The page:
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Failure rate vs Humidity

Hi guys

My question is a general one and related to humidity influencing on integrated circuits. I have read in one scientific article that since silicon nitride passivation is used at manufacturing integrated circuits humidity hasn't been influencing factor for failure rate anymore. Exception is of course bond pad corrosion where humidity is still very influencing. I'm asking this as we have two basic models for accelerating tests - Hallberg-Peck and Arrhenius one. Which one should be preferably used for QC of integrated circuits? If the first why you don't have humidity involved in your temperature failure rate estimator's equation then? Thanks for your answer in advance!



  • Hello Primoz, 

    Thank you for posting this question on E2E.  While we are still researching available data to provide a reply, I invite you to review this publication as it has some basic information on this topic: 

    We will get back to you with more information within the week.  



  • Primoz: 

    Internal corrosion in the presence of moisture is evaluated as part of it's qualification where both unbiased and biased accelerated humidity qualification tests are run. You are right that this has a role in assessing durability of the IC and package interconnection. The package material set (For example, Mold compound, wire type, Bond pad for example) has a role in surviving those tests. The corrosion it looks for are bulk corrosion, galvanic corrosion and ionic corrosion.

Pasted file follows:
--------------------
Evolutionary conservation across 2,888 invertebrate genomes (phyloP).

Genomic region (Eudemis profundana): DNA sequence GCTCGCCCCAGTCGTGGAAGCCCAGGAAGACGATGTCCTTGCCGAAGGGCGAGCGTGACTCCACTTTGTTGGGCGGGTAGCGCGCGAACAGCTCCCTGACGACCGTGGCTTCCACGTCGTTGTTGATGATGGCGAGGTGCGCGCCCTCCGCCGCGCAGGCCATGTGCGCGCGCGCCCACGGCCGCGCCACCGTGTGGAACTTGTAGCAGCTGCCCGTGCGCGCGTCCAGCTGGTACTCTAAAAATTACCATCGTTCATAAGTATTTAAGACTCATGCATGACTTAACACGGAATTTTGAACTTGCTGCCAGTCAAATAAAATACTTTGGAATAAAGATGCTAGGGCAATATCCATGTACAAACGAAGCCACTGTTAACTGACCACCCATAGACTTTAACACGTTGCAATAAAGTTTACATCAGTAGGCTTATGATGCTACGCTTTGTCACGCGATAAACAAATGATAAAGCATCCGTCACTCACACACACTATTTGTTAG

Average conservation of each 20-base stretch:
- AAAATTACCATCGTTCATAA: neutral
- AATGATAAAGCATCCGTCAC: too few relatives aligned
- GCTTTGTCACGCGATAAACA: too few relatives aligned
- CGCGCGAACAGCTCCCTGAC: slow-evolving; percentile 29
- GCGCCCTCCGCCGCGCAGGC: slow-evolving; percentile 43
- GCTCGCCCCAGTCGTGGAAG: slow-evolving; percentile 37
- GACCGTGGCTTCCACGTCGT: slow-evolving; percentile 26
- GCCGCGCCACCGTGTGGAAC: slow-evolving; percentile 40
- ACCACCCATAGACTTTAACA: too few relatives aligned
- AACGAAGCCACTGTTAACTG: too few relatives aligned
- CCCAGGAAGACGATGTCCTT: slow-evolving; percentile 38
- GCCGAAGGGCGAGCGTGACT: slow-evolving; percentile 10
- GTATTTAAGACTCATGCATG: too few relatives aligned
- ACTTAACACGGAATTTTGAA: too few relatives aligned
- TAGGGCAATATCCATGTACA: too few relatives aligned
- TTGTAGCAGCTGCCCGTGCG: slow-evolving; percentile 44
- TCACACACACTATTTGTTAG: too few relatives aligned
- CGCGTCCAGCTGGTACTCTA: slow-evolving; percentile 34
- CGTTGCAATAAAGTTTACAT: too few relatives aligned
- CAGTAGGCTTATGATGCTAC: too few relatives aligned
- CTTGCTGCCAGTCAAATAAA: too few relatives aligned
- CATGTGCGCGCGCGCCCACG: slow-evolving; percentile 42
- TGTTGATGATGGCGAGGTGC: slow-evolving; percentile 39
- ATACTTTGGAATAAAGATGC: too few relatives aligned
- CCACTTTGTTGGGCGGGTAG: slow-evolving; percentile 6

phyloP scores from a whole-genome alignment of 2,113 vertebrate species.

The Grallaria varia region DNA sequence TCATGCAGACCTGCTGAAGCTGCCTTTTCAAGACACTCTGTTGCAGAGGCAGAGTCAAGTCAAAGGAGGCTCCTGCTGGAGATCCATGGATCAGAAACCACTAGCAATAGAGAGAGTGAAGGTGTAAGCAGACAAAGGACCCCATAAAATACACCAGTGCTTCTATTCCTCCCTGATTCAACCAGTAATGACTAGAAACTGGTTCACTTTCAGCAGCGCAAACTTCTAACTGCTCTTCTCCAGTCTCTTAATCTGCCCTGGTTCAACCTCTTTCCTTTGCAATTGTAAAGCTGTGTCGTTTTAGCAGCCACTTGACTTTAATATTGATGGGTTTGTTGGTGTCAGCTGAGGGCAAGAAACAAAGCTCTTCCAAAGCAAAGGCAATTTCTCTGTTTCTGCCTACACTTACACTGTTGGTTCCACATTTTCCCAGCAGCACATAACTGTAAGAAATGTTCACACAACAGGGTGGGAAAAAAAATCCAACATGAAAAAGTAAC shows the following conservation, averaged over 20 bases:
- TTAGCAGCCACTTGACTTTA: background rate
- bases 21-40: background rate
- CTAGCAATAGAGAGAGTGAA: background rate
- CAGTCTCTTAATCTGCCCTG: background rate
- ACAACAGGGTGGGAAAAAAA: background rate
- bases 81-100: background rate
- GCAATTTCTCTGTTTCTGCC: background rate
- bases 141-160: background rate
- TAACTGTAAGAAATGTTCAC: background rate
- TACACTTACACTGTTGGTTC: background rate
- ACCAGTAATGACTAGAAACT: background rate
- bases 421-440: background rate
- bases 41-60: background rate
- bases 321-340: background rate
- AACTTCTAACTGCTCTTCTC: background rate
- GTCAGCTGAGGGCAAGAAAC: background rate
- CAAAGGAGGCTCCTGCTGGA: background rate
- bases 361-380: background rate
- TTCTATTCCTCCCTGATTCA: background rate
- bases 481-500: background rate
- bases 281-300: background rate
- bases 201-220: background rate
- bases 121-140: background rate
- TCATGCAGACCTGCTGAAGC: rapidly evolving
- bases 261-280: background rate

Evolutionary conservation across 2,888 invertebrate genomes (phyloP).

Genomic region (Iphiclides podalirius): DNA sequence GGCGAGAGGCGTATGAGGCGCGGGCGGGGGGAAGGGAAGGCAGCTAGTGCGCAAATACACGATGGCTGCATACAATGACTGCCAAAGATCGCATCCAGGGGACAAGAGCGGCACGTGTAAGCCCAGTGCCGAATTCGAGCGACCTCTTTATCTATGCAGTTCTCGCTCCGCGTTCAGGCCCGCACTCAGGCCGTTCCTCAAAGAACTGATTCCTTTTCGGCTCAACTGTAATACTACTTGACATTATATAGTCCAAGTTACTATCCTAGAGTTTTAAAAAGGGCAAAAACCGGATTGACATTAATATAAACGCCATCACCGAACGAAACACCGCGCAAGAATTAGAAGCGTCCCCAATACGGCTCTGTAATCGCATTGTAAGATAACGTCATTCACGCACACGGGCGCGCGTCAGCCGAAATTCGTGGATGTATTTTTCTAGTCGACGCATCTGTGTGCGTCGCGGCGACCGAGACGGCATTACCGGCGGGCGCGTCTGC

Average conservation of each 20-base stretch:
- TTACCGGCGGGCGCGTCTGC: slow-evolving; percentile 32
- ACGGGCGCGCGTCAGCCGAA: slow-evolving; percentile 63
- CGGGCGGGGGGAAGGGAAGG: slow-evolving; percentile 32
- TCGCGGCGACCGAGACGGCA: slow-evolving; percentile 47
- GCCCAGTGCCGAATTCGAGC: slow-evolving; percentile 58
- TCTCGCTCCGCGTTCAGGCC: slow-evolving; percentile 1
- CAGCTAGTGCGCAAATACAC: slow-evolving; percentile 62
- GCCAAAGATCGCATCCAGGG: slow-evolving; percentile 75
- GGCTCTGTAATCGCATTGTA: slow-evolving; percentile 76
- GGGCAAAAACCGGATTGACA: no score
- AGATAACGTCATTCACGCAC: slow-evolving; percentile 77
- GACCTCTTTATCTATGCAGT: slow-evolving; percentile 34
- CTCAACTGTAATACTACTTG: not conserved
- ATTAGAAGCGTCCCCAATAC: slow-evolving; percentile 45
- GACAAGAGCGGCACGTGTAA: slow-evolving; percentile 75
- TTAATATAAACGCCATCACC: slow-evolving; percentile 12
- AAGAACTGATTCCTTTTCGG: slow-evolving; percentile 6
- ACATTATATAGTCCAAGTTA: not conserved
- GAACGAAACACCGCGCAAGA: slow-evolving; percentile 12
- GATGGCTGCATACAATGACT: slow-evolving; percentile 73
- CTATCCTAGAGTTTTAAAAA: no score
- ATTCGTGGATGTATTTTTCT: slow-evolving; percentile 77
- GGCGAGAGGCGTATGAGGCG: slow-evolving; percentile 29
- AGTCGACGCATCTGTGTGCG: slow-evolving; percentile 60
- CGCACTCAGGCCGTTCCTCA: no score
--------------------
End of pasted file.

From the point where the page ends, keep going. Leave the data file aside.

The semiconductor industry uses the Halberg-peck model for their modelling of humidity. See Q100 Rev. J ( page 42 as an example of how they apply it. It does have an Arrhenius factor to it as well as a Relative humidity acceleration factor. 

    The FIT values on is derating HTOL results and it method per JESD85 "Methods for Calculating Failure Rates in Units of FITs".  That is a simple Arrhenius model where the industry practice had assumed an Eaa of 0.7eV. 

    As to your question about moisture and failure rates, natural moisture ingress into an IC at normal ambient temperatures is not a specific intrinsic reliability concern for the electronics industry that needs a specific FIT budget.  

    I would also add that many electronic manufacturers add protections such as coating over the PCB electronics, for systems intended to be used in a harsh moisture environment. That is there since high humidity can result in condensation which can result in electrical shorts. TI has no recommendations on the use of such external coatings and the customer would be responsible for evaluating any interaction of the coating with the IC. 

  • I should have also added the humidity stress tests during a semiconductor qualification uses DI water.  

  • Allan, many thanks for the info. I've got no further questions.